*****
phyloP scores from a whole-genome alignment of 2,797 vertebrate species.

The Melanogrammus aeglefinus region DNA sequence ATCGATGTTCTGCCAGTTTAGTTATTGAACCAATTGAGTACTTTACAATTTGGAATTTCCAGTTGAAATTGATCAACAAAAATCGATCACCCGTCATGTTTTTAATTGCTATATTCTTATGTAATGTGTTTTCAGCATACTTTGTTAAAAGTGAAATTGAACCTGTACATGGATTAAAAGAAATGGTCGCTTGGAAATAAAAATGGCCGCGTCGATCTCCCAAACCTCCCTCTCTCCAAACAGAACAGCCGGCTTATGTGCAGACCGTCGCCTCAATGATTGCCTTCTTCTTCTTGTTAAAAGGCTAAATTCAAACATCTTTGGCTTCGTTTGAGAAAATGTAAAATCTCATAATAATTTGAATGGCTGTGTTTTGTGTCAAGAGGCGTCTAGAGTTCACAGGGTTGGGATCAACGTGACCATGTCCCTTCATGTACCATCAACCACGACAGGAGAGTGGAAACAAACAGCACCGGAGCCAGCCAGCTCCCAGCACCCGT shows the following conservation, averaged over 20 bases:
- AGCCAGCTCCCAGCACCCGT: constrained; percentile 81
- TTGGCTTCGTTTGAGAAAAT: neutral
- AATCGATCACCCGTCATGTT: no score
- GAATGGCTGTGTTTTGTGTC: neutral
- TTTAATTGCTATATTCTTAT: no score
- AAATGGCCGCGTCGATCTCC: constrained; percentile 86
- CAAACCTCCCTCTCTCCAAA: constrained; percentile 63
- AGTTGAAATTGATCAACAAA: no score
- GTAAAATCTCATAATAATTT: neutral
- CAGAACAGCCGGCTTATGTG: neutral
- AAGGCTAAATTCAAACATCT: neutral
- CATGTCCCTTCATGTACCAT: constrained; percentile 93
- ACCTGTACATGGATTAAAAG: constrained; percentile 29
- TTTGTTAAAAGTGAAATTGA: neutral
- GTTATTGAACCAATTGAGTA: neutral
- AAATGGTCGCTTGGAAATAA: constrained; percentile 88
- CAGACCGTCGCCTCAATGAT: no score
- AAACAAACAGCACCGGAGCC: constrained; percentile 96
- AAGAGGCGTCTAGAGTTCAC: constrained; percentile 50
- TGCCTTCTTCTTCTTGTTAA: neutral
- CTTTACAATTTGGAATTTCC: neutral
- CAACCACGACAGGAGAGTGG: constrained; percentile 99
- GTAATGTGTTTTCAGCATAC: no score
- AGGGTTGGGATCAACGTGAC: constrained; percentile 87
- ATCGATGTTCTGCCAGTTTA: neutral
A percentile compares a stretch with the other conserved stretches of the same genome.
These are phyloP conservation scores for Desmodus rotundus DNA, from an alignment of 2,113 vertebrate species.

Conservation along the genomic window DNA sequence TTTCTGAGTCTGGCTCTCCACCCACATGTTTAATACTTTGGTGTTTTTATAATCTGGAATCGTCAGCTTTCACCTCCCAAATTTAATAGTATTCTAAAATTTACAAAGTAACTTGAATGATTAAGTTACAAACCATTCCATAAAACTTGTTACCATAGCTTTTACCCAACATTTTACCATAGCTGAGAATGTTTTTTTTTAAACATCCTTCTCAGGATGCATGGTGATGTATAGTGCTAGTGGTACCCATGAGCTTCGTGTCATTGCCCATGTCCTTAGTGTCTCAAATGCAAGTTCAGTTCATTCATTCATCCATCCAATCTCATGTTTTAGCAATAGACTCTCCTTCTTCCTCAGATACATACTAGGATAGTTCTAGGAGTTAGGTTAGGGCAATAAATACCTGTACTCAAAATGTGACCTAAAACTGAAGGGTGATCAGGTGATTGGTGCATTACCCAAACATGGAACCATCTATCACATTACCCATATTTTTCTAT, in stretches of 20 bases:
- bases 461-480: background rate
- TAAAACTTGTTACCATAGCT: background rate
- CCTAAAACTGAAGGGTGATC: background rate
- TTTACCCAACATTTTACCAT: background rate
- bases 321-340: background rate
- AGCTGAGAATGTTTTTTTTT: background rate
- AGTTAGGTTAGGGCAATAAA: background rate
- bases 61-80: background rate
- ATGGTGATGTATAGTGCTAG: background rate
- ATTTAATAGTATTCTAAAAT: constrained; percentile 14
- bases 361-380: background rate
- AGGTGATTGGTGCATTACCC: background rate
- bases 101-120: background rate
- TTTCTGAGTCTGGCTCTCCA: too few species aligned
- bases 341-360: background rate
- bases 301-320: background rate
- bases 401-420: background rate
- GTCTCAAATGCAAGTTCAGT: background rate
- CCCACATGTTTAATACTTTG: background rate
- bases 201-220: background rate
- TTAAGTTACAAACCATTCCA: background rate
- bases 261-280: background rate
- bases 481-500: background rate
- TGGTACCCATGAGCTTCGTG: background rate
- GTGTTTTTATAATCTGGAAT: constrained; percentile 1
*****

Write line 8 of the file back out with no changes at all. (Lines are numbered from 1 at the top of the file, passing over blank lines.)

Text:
- AAATGGCCGCGTCGATCTCC: constrained; percentile 86